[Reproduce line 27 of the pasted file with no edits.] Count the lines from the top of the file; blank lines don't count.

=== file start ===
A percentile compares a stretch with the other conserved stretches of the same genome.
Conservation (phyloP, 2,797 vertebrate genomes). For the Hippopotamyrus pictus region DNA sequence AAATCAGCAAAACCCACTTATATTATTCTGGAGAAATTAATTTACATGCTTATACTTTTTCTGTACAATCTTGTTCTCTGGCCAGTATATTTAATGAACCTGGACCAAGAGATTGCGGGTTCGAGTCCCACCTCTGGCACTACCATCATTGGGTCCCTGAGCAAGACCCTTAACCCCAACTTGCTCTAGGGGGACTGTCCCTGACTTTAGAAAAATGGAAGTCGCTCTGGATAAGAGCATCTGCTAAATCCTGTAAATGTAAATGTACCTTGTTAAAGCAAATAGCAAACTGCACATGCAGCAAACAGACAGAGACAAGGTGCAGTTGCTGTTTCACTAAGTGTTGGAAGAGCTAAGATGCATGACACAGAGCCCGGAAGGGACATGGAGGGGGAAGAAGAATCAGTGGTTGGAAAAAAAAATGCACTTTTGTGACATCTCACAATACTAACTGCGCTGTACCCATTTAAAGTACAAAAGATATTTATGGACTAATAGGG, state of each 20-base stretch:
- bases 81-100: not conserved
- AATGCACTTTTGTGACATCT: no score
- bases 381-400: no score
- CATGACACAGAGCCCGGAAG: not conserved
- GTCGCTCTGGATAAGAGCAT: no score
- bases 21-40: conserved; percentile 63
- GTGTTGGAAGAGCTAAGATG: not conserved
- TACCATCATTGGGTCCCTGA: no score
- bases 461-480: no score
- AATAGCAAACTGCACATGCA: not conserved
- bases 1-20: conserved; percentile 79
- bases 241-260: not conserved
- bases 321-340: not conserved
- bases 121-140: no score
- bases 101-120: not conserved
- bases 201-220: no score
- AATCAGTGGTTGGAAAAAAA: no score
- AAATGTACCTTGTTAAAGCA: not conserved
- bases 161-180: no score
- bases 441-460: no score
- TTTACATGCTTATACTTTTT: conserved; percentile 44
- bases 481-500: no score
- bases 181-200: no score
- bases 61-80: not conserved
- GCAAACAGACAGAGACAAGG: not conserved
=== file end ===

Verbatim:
- GCAAACAGACAGAGACAAGG: not conserved